The aim of this collaboration was to study in details the hardness of lattice problems in ideal lattices. Our goal was first to give a concrete approach to set the parameters of constructions using cyclotomic rings, and second to study if non-cyclotomic rings could be a better option for constructions: how to build a secure scheme with them, how to implement it and which parameters should be used to guarantee the security.


This project has been funded from May 2017 to November 2019.

Permanent researchers implied in the project have been:

  • Adeline Roux-Langlois (CNRS, IRISA)
  • Caroline Fontaine (CNRS, Lab-STICC 2017-2018 then LSV 2018-2019)

Post-docs have been funded by the project:

  • Mohamed Sabt – 10/15/2017 to 08/31/2018 (IRISA, now assistant professor at Université Rennes 1 since 09/01/2018)
  • Yang Yu – 04/01/2019 to 09/30/2019 (IRISA)


We had several results during the project, in particular :

  • In a first work, we proposed an implementation of two constructions based on cyclotomic rings with a concrete evaluation of the parameters needed for there security.

Lattice-based signature and Identity-Based Encryption are well-known cryptographic schemes, and having both efficient and provable secure schemes in the standard model is still a challenging task in lightof the current NIST post-quantum competition. We address this problem in this paper by mixing standard IBE scheme, à la ABB (EUROCRYPT2010) on Ring-SIS/LWE assumptions with the efficient trapdoor of Peikert and Micciancio (EUROCRYPT 2012) and we provide an efficient implementation. Our IBE scheme is more efficient than the IBE scheme of Ducas, Lyubashevsky and Prest based on NTRU assumption and is based on more standard assumptions. We also describe and implement the underlying signature scheme, which is provably secure in the standard model and efficient.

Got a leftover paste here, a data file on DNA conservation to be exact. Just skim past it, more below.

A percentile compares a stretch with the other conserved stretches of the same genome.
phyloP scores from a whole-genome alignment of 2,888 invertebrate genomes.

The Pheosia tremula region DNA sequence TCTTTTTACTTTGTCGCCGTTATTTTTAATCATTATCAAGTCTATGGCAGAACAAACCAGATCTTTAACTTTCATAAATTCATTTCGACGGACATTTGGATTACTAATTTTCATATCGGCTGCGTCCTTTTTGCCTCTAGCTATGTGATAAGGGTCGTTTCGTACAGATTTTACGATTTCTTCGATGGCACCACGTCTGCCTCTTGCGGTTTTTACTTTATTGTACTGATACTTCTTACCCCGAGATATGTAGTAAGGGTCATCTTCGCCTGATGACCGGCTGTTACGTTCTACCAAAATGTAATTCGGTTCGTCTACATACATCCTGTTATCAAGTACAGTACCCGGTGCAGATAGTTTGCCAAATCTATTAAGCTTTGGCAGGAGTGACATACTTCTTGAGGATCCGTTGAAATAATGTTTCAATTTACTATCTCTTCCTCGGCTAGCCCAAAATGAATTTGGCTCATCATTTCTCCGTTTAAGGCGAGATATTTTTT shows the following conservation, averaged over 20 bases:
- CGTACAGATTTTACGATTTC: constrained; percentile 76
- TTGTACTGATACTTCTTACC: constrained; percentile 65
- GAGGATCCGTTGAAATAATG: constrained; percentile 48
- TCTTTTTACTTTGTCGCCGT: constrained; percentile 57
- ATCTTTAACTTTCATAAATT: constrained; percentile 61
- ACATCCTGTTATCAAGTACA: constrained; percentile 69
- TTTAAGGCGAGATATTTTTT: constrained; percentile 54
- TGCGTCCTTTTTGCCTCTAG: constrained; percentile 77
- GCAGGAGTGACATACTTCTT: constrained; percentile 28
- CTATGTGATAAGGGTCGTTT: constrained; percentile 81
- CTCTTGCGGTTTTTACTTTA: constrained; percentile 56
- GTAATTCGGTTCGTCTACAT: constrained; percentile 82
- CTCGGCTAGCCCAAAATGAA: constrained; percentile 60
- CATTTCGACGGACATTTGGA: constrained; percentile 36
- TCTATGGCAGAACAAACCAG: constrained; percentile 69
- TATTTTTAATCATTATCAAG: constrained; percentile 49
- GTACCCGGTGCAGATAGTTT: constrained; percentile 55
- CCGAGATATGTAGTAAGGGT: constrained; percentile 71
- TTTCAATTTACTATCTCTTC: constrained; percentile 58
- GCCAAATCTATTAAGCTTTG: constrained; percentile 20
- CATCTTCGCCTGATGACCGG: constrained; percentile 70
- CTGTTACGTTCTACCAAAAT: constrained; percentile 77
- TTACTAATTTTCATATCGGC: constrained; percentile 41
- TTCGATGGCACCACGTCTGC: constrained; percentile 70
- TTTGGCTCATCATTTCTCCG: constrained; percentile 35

• In a second work, we studied an other type of structured variant for lattice-based construction, called middle product problems.

At CRYPTO 2017, Roşca et al. introduce a new variant of the Learning With Errors(LWE) problem, called the Middle-Product LWE (MP-LWE). The hardness of this new assumption is based on the hardness of the Polynomial LWE (P-LWE) problem parameterized by as et of polynomials, making it more secure against the possible weakness of a single defining polynomial. As a cryptographic application, they also provide an encryption scheme based on the MP-LWE problem. In this paper, we propose a deterministic variant of their encryption scheme,which does not need Gaussian sampling and is thus simpler than the original one. Still, it has the same quasi-optimal asymptotic key and ciphertext sizes. The main ingredient for this purpose is the Learning With Rounding(LWR) problem which has already been used to derandomize LWE type encryption. The hardness of our scheme is based ona new assumption called Middle-Product Computational Learning With Rounding, an adaption of the computational LWR problem over rings, introduced by Chen et al. at ASIACRYPT 2018. We prove that this new assumption is as hard as the decisional version of MP-LWE and thus benefits from worst-case to average-case hardness guarantees.

  • In a third work, we provided analysis of the information leakage about the input data that are processed in the encrypted domain with state-of-the-art functional encryption schemes.

Classification algorithms and tools become more and more powerful and pervasive. Yet, for some use cases, it is necessary to be able to protect data privacy while benefiting from the functionalities they provide. Among the tools that may be used to ensure such privacy, we are focusing in this paper on functional encryption. These relatively new cryptographic primitives enable the evaluation of functions over encrypted inputs, outputting cleartext results. Theoretically, this property makes them well-suited to the process of classification over encrypted data. Indeed, its design enables one to perform the classification algorithm over encrypted inputs (i.e. without knowing the inputs) while only getting the input classes as a result in the clear. In this paper, we study the security and privacy issues of classifiers using today practical functional encryption schemes. We provide analysis of the information leakage about the input data that are processed in the encrypted domain with state-of-the-art functional encryption schemes. This study, based on experiments ran on two datasets (MNIST and Census Income), shows that neural networks are able to partially re-cover information that should have been kept secret. Hence, great care should be taken when using the currently available functional encryption schemes to build (seemingly) privacy-preserving classification services. It should be emphasized that this work does not attack the cryptographic security of functional encryption schemes, it rather warns the community against the fact that they should be used with caution for some usecases and that the current state-of-the-art may lead to some operational weaknesses that could be mitigated in the future once more powerful functional encryption schemes are available.